Guyana is an English-speaking country, but that does not mean that I easily understood everything as it was first spoken to me. For example, Main Street has several “sleeping policemen,” or should I say that there are several speed bumps on Main Street?
The book of Zechariah can be just as confusing. “On the 24th day of the 11th month…” (verse 7), or should I say on February 15, 519 BCE. But it gets worse. Verse eight speaks of a sorrel horse. Everyone in Guyana knows that Sorrel is a drink that is especially good at Christmas time with black cake. The reality is that not everything in the book of Zechariah is easy for us to understand, just like not everything in Guyana easily translates into the Canadian context. And yet, the overarching message gets across.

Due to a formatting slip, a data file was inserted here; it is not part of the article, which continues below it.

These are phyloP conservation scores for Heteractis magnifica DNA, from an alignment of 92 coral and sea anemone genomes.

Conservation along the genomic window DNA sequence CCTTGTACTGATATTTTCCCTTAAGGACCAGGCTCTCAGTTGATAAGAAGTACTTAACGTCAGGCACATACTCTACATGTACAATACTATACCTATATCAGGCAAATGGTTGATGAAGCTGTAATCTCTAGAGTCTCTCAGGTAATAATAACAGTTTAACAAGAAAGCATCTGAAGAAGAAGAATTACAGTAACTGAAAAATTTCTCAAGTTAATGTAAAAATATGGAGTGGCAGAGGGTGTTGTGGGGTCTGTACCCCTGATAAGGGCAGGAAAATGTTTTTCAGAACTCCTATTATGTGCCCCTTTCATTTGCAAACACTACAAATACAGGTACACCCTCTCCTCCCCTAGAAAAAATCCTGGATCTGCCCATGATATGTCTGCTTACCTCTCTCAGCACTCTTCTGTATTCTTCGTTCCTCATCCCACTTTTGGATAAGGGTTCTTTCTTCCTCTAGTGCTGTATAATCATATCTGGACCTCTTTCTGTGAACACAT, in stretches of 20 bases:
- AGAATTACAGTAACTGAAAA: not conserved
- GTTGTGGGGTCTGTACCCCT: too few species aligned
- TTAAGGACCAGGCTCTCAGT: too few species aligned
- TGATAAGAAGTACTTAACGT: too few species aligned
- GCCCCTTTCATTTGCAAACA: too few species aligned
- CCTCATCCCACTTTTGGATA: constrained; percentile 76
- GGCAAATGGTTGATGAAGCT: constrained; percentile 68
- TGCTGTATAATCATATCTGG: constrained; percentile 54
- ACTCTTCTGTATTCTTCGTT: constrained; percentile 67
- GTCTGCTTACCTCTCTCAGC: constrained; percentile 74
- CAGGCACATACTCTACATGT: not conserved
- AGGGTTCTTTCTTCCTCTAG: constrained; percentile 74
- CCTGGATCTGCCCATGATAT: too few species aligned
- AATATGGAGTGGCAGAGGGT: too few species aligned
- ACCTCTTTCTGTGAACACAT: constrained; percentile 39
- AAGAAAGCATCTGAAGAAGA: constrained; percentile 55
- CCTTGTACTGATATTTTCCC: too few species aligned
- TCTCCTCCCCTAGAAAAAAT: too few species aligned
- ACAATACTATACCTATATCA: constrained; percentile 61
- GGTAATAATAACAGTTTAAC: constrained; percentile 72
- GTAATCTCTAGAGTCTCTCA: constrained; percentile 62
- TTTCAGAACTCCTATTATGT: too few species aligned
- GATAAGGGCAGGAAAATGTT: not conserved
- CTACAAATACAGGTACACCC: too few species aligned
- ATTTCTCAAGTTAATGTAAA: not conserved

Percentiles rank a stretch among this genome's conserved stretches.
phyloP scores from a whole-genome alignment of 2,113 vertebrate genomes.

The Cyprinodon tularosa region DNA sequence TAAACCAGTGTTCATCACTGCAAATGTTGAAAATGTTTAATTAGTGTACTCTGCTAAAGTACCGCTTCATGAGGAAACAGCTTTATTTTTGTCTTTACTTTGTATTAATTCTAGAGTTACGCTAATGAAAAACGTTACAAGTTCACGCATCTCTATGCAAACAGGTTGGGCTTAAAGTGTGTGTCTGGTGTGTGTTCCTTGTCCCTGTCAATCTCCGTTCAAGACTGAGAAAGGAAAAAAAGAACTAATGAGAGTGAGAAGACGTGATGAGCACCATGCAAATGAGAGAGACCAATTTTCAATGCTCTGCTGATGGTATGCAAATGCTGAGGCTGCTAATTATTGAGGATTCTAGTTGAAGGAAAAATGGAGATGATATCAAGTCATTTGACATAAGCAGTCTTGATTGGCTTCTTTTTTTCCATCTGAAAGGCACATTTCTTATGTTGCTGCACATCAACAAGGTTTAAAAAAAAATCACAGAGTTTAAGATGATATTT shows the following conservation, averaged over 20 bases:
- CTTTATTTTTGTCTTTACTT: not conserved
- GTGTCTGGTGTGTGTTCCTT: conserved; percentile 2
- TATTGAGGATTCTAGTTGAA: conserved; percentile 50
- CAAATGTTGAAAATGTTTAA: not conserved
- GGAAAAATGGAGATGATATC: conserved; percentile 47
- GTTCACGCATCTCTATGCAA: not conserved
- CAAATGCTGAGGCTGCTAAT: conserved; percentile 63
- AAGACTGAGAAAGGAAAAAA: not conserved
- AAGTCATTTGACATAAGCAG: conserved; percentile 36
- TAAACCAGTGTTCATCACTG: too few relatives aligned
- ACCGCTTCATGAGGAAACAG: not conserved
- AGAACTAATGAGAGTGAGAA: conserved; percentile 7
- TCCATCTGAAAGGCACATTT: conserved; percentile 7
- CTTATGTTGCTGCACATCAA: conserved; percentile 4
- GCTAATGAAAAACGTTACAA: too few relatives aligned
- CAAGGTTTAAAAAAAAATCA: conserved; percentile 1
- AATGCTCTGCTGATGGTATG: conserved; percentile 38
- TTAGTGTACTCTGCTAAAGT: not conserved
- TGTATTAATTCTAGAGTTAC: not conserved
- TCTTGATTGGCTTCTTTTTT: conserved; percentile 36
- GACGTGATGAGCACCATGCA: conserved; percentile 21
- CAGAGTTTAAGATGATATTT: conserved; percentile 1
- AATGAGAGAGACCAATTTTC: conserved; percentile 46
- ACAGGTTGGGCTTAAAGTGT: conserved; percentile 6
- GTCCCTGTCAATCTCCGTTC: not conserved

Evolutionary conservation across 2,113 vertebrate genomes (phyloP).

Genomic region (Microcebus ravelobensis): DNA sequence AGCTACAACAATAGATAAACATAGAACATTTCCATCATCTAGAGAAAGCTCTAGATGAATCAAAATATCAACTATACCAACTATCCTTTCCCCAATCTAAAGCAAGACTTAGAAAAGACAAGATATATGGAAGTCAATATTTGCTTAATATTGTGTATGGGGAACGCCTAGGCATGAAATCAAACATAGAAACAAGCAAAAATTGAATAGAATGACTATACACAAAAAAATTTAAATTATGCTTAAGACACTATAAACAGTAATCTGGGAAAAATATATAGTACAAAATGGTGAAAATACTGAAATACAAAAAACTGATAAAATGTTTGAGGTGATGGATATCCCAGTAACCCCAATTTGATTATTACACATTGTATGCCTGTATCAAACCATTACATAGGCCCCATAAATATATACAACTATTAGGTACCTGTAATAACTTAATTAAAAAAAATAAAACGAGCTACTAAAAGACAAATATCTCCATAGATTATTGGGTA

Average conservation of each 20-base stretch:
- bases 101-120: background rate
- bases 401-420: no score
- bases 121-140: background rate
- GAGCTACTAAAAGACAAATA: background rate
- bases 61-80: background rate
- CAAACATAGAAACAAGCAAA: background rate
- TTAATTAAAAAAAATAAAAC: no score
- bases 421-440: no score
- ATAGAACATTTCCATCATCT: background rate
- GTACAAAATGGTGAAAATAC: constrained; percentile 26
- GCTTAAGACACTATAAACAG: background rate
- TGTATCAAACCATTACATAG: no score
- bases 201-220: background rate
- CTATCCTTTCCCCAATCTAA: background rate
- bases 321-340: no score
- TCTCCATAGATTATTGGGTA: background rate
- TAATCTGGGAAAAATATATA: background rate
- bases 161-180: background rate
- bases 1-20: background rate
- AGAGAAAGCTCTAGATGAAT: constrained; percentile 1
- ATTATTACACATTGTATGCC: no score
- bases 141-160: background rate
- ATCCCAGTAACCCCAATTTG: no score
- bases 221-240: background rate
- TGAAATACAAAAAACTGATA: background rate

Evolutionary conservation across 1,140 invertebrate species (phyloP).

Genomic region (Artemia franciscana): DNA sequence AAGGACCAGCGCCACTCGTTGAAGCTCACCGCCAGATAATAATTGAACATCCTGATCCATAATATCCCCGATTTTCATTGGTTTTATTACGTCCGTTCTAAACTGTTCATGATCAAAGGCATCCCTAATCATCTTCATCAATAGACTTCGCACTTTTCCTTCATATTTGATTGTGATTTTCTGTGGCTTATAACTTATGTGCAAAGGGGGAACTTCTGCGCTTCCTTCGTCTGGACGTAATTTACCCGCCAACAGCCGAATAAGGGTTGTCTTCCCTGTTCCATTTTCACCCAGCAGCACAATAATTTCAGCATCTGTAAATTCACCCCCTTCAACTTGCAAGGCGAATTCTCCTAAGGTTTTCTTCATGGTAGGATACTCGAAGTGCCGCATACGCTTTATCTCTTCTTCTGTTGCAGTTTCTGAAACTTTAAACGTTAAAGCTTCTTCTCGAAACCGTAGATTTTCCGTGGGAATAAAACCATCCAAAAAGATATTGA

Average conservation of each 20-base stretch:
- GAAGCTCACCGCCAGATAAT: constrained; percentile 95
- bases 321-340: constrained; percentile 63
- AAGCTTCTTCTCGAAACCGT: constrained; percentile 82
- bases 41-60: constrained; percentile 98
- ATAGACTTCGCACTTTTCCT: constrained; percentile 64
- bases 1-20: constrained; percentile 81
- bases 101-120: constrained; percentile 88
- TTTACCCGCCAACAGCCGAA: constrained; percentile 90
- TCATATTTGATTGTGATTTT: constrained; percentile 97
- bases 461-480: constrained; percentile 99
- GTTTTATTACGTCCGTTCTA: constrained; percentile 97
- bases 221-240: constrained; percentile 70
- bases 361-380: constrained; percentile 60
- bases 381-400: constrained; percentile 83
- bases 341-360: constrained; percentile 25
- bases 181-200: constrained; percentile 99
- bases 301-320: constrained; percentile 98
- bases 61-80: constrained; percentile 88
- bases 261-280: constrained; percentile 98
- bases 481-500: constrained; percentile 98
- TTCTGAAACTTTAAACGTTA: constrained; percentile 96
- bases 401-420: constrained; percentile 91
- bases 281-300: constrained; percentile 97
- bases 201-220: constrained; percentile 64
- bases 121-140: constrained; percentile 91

As we look forward to Christ the King Sunday and then the beginning of a new church year, Zechariah reminds us that there is always mercy. The city and the temple shall be rebuilt, and God’s people shall be restored. Words like peace and hope shall be in the people’s hearts and on their lips. God’s people in 519 BCE and 2014 CE want the same thing. God’s people in Guyana and Canada cling to the same hope.
Comforting God, through your word unite us as one people in you. Amen. — VSR